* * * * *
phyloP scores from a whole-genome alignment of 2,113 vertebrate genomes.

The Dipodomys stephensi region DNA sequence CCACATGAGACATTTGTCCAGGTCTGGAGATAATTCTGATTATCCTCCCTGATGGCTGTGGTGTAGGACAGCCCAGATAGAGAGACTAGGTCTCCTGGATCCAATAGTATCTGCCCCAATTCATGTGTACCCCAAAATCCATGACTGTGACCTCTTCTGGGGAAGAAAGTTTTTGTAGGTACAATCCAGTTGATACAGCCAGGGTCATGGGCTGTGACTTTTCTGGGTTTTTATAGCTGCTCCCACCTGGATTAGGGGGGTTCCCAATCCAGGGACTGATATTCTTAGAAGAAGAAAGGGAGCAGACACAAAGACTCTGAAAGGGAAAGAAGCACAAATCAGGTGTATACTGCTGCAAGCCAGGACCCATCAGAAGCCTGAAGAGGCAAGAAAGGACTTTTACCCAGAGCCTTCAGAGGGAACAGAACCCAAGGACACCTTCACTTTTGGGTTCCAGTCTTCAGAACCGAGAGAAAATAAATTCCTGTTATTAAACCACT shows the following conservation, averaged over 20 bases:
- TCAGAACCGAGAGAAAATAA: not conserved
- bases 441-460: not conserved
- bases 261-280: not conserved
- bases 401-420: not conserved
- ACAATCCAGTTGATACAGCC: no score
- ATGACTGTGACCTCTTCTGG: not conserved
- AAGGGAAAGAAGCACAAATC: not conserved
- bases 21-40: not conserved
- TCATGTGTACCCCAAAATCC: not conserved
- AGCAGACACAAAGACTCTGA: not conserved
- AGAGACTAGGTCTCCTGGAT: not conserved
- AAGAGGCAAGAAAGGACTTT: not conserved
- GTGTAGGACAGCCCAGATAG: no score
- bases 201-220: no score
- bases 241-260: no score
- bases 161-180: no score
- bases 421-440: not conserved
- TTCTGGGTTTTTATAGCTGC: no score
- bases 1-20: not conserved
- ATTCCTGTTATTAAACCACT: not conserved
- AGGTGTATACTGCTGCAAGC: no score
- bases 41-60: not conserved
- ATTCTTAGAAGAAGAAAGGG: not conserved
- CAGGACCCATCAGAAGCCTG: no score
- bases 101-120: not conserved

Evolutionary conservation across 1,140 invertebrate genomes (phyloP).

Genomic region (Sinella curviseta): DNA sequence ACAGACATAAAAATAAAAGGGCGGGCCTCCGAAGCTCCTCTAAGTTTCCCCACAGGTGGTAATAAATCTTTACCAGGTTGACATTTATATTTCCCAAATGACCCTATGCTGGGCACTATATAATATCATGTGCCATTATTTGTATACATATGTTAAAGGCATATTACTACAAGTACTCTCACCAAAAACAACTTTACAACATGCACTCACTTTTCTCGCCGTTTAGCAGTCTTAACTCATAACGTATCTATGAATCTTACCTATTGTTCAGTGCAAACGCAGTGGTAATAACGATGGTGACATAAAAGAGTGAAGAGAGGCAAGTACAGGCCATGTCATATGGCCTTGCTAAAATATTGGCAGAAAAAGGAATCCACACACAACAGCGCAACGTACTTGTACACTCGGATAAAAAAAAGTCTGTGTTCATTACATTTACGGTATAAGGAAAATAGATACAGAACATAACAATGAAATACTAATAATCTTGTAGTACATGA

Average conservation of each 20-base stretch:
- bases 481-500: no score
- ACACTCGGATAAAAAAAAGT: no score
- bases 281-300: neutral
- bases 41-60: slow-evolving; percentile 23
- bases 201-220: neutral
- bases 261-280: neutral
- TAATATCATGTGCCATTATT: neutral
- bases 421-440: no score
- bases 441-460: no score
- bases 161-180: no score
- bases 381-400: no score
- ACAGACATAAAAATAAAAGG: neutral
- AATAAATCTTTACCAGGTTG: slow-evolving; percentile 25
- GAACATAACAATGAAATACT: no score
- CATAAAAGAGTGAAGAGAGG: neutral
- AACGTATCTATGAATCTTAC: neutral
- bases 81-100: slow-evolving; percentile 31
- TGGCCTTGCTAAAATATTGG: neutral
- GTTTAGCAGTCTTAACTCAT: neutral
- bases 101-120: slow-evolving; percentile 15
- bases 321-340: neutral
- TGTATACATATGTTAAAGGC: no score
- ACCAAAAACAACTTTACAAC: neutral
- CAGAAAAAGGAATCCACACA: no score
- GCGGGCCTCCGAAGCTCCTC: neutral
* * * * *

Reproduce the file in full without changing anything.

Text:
phyloP scores from a whole-genome alignment of 2,113 vertebrate genomes.

The Dipodomys stephensi region DNA sequence CCACATGAGACATTTGTCCAGGTCTGGAGATAATTCTGATTATCCTCCCTGATGGCTGTGGTGTAGGACAGCCCAGATAGAGAGACTAGGTCTCCTGGATCCAATAGTATCTGCCCCAATTCATGTGTACCCCAAAATCCATGACTGTGACCTCTTCTGGGGAAGAAAGTTTTTGTAGGTACAATCCAGTTGATACAGCCAGGGTCATGGGCTGTGACTTTTCTGGGTTTTTATAGCTGCTCCCACCTGGATTAGGGGGGTTCCCAATCCAGGGACTGATATTCTTAGAAGAAGAAAGGGAGCAGACACAAAGACTCTGAAAGGGAAAGAAGCACAAATCAGGTGTATACTGCTGCAAGCCAGGACCCATCAGAAGCCTGAAGAGGCAAGAAAGGACTTTTACCCAGAGCCTTCAGAGGGAACAGAACCCAAGGACACCTTCACTTTTGGGTTCCAGTCTTCAGAACCGAGAGAAAATAAATTCCTGTTATTAAACCACT shows the following conservation, averaged over 20 bases:
- TCAGAACCGAGAGAAAATAA: not conserved
- bases 441-460: not conserved
- bases 261-280: not conserved
- bases 401-420: not conserved
- ACAATCCAGTTGATACAGCC: no score
- ATGACTGTGACCTCTTCTGG: not conserved
- AAGGGAAAGAAGCACAAATC: not conserved
- bases 21-40: not conserved
- TCATGTGTACCCCAAAATCC: not conserved
- AGCAGACACAAAGACTCTGA: not conserved
- AGAGACTAGGTCTCCTGGAT: not conserved
- AAGAGGCAAGAAAGGACTTT: not conserved
- GTGTAGGACAGCCCAGATAG: no score
- bases 201-220: no score
- bases 241-260: no score
- bases 161-180: no score
- bases 421-440: not conserved
- TTCTGGGTTTTTATAGCTGC: no score
- bases 1-20: not conserved
- ATTCCTGTTATTAAACCACT: not conserved
- AGGTGTATACTGCTGCAAGC: no score
- bases 41-60: not conserved
- ATTCTTAGAAGAAGAAAGGG: not conserved
- CAGGACCCATCAGAAGCCTG: no score
- bases 101-120: not conserved

Evolutionary conservation across 1,140 invertebrate genomes (phyloP).

Genomic region (Sinella curviseta): DNA sequence ACAGACATAAAAATAAAAGGGCGGGCCTCCGAAGCTCCTCTAAGTTTCCCCACAGGTGGTAATAAATCTTTACCAGGTTGACATTTATATTTCCCAAATGACCCTATGCTGGGCACTATATAATATCATGTGCCATTATTTGTATACATATGTTAAAGGCATATTACTACAAGTACTCTCACCAAAAACAACTTTACAACATGCACTCACTTTTCTCGCCGTTTAGCAGTCTTAACTCATAACGTATCTATGAATCTTACCTATTGTTCAGTGCAAACGCAGTGGTAATAACGATGGTGACATAAAAGAGTGAAGAGAGGCAAGTACAGGCCATGTCATATGGCCTTGCTAAAATATTGGCAGAAAAAGGAATCCACACACAACAGCGCAACGTACTTGTACACTCGGATAAAAAAAAGTCTGTGTTCATTACATTTACGGTATAAGGAAAATAGATACAGAACATAACAATGAAATACTAATAATCTTGTAGTACATGA

Average conservation of each 20-base stretch:
- bases 481-500: no score
- ACACTCGGATAAAAAAAAGT: no score
- bases 281-300: neutral
- bases 41-60: slow-evolving; percentile 23
- bases 201-220: neutral
- bases 261-280: neutral
- TAATATCATGTGCCATTATT: neutral
- bases 421-440: no score
- bases 441-460: no score
- bases 161-180: no score
- bases 381-400: no score
- ACAGACATAAAAATAAAAGG: neutral
- AATAAATCTTTACCAGGTTG: slow-evolving; percentile 25
- GAACATAACAATGAAATACT: no score
- CATAAAAGAGTGAAGAGAGG: neutral
- AACGTATCTATGAATCTTAC: neutral
- bases 81-100: slow-evolving; percentile 31
- TGGCCTTGCTAAAATATTGG: neutral
- GTTTAGCAGTCTTAACTCAT: neutral
- bases 101-120: slow-evolving; percentile 15
- bases 321-340: neutral
- TGTATACATATGTTAAAGGC: no score
- ACCAAAAACAACTTTACAAC: neutral
- CAGAAAAAGGAATCCACACA: no score
- GCGGGCCTCCGAAGCTCCTC: neutral